viral RNA replication crown complex Cryo-EM imaging reveals high-resolution side and top views of the viral RNA replication "crown" complex structure.

Advanced Cryo-EM reveals viral RNA replication complex structure in stunning detail

Paul Ahlquist
Paul Ahlquist

For the first time, scientists at the Morgridge Institute for Research have generated near atomic resolution images of a major viral protein complex responsible for replicating the RNA genome of a member of the positive-strand RNA viruses, the large class of viruses that includes coronaviruses and many other pathogens.

The results should aid development of new types of antivirals and provide mechanistic insights into the virus life cycle.

“The rapidly advancing ability to visualize such crucial structures is game changing,” says Paul Ahlquist, director of the John W. and Jeanne M. Rowe Center for Virology Research at the Morgridge Institute and professor of oncology and molecular virology at the University of Wisconsin-Madison. Other authors of the study included Nuruddin Unchwaniwala, Hong Zhan, Janice Pennington, Mark Horswill and Johan den Boon.

Using an advanced technique called cryoelectron microscope (cryo-EM) tomography, Ahlquist and his team built upon their previous work, which first revealed the existence of this crown-like viral RNA replication complex.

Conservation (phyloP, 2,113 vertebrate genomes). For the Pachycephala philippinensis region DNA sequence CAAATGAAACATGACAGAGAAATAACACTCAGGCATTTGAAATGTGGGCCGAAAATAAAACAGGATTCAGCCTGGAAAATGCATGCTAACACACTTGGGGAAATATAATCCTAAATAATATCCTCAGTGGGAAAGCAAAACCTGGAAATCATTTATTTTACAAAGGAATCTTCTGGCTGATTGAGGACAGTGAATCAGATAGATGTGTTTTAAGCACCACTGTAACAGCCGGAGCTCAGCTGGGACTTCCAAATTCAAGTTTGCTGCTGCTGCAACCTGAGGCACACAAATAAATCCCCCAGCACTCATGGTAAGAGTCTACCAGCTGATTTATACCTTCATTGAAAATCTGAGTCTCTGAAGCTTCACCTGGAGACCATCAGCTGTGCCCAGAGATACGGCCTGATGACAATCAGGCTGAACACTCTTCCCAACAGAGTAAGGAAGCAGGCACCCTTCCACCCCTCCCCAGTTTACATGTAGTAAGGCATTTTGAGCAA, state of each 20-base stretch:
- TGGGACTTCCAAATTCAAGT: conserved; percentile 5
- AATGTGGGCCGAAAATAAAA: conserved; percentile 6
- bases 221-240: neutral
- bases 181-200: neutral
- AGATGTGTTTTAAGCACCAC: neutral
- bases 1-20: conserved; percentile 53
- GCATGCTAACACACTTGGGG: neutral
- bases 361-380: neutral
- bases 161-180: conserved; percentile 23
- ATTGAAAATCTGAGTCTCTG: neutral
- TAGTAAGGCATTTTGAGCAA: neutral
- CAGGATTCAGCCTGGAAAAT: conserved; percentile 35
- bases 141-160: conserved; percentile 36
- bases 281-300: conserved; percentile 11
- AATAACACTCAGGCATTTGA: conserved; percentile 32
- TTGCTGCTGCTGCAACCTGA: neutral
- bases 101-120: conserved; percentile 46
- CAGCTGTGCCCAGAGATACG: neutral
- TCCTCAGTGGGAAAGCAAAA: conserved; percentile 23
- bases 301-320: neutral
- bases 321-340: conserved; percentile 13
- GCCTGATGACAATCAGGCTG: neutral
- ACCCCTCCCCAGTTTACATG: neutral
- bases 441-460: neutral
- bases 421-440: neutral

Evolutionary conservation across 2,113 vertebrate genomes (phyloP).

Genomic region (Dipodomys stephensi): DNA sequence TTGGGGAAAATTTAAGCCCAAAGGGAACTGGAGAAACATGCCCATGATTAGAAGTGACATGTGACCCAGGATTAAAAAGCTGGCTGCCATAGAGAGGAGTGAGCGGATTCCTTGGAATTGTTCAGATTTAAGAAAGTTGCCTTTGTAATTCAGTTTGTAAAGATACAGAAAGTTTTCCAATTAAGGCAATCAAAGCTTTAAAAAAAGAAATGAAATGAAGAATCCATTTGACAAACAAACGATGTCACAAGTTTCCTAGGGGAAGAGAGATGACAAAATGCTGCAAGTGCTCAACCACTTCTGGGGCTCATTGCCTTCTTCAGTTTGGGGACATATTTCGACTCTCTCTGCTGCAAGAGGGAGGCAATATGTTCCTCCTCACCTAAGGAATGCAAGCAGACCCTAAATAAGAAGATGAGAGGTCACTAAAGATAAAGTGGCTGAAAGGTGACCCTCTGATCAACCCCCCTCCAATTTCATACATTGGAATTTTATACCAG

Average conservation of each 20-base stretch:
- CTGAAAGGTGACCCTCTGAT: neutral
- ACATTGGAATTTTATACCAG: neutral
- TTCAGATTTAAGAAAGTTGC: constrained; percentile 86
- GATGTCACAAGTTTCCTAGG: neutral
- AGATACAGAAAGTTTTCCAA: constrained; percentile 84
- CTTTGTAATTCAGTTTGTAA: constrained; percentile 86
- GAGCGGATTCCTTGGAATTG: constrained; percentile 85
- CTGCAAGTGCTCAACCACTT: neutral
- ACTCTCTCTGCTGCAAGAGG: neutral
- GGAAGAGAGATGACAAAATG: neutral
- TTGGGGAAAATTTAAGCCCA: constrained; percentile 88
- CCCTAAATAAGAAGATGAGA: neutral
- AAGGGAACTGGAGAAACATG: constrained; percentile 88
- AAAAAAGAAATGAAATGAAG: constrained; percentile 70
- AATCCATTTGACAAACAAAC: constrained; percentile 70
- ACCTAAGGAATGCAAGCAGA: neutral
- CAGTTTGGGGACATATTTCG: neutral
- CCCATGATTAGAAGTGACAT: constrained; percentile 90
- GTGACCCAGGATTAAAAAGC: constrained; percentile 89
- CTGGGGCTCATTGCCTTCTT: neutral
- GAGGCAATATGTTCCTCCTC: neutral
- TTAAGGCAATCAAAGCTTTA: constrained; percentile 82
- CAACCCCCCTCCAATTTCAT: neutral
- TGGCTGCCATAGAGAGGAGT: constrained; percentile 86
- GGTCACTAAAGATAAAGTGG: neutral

The new research, published July 20 in the Proceedings of the National Academy of Sciences (PNAS), shows the replication crown complex at a dramatically improved resolution of approximately 8.5 angstroms, which corresponds to the spacing of a few atoms.

“Cryo-EM has recently gone through a quantum leap in its capabilities,” Ahlquist says. “In this study our research group combined multiple advances to greatly improve sample preparation, image acquisition and image processing, and to map the position of specific protein domains in the complex.”

Advanced Cryo-EM imaging shows an approximate fourfold increase in resolution from prior imaging, revealing the three major subdomains that make up the viral RNA replication crown complex.


The positive-strand RNA viruses addressed in this work are the largest of six genetic classes of viruses and include many important pathogens such as the Zika, dengue and chikungunya viruses, as well as coronaviruses like SARS-CoV-2, cause of the current COVID-19 pandemic. 

In each positive-strand RNA virus, most of the viral genes are devoted to a single process: replicating the viral RNA genome.

“Given this massive investment of resources, viral RNA genome replication is arguably one of the most important processes in infection, and It is already a major target for virus control,” Ahlquist says. 

Within an infected cell, viral RNA replication occurs at modified cellular membranes, often in association with spherules, virus-induced vesicles approximately 50–100 nanometers in size. Ahlquist and his team previously showed that in each such genome replication complex, a copy of the viral RNA genome or chromosome is protected inside the spherule vesicle to function as a replication template. The replication complex repeatedly copies this archival viral RNA chromosome to produce new progeny genomes that are released through a membranous neck on the vesicle into the cytoplasm, where they are incorporated as the payload of new infectious virions.